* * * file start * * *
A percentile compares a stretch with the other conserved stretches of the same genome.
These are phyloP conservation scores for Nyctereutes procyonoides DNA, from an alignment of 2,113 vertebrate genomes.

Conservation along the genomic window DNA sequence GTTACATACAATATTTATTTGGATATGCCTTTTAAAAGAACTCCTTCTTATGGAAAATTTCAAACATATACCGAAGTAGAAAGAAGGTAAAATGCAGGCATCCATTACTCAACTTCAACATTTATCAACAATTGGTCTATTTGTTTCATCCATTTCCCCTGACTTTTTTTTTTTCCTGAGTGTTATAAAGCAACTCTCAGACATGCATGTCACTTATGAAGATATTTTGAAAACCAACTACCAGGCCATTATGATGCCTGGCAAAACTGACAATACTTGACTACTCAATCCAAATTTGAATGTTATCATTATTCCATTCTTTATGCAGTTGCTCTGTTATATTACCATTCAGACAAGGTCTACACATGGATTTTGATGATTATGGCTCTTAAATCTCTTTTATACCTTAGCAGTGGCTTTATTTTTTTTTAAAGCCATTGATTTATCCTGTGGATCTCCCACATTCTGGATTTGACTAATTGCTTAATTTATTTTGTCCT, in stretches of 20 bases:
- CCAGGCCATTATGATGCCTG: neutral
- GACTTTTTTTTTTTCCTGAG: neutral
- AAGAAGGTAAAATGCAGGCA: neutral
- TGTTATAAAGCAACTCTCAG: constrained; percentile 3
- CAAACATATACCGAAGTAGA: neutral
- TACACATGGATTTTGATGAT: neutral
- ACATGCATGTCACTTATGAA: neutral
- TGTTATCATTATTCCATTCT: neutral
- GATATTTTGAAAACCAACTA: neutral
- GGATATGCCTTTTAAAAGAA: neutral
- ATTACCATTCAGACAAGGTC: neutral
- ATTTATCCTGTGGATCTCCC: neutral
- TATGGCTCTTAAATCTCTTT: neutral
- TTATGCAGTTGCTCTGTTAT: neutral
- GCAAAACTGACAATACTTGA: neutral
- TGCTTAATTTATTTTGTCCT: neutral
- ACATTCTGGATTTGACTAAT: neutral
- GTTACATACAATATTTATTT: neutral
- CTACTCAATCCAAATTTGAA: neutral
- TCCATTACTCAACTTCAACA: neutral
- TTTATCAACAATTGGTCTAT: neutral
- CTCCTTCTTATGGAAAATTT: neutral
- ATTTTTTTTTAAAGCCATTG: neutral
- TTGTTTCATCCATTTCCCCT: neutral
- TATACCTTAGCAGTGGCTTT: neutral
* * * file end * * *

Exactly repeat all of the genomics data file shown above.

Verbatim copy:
A percentile compares a stretch with the other conserved stretches of the same genome.
These are phyloP conservation scores for Nyctereutes procyonoides DNA, from an alignment of 2,113 vertebrate genomes.

Conservation along the genomic window DNA sequence GTTACATACAATATTTATTTGGATATGCCTTTTAAAAGAACTCCTTCTTATGGAAAATTTCAAACATATACCGAAGTAGAAAGAAGGTAAAATGCAGGCATCCATTACTCAACTTCAACATTTATCAACAATTGGTCTATTTGTTTCATCCATTTCCCCTGACTTTTTTTTTTTCCTGAGTGTTATAAAGCAACTCTCAGACATGCATGTCACTTATGAAGATATTTTGAAAACCAACTACCAGGCCATTATGATGCCTGGCAAAACTGACAATACTTGACTACTCAATCCAAATTTGAATGTTATCATTATTCCATTCTTTATGCAGTTGCTCTGTTATATTACCATTCAGACAAGGTCTACACATGGATTTTGATGATTATGGCTCTTAAATCTCTTTTATACCTTAGCAGTGGCTTTATTTTTTTTTAAAGCCATTGATTTATCCTGTGGATCTCCCACATTCTGGATTTGACTAATTGCTTAATTTATTTTGTCCT, in stretches of 20 bases:
- CCAGGCCATTATGATGCCTG: neutral
- GACTTTTTTTTTTTCCTGAG: neutral
- AAGAAGGTAAAATGCAGGCA: neutral
- TGTTATAAAGCAACTCTCAG: constrained; percentile 3
- CAAACATATACCGAAGTAGA: neutral
- TACACATGGATTTTGATGAT: neutral
- ACATGCATGTCACTTATGAA: neutral
- TGTTATCATTATTCCATTCT: neutral
- GATATTTTGAAAACCAACTA: neutral
- GGATATGCCTTTTAAAAGAA: neutral
- ATTACCATTCAGACAAGGTC: neutral
- ATTTATCCTGTGGATCTCCC: neutral
- TATGGCTCTTAAATCTCTTT: neutral
- TTATGCAGTTGCTCTGTTAT: neutral
- GCAAAACTGACAATACTTGA: neutral
- TGCTTAATTTATTTTGTCCT: neutral
- ACATTCTGGATTTGACTAAT: neutral
- GTTACATACAATATTTATTT: neutral
- CTACTCAATCCAAATTTGAA: neutral
- TCCATTACTCAACTTCAACA: neutral
- TTTATCAACAATTGGTCTAT: neutral
- CTCCTTCTTATGGAAAATTT: neutral
- ATTTTTTTTTAAAGCCATTG: neutral
- TTGTTTCATCCATTTCCCCT: neutral
- TATACCTTAGCAGTGGCTTT: neutral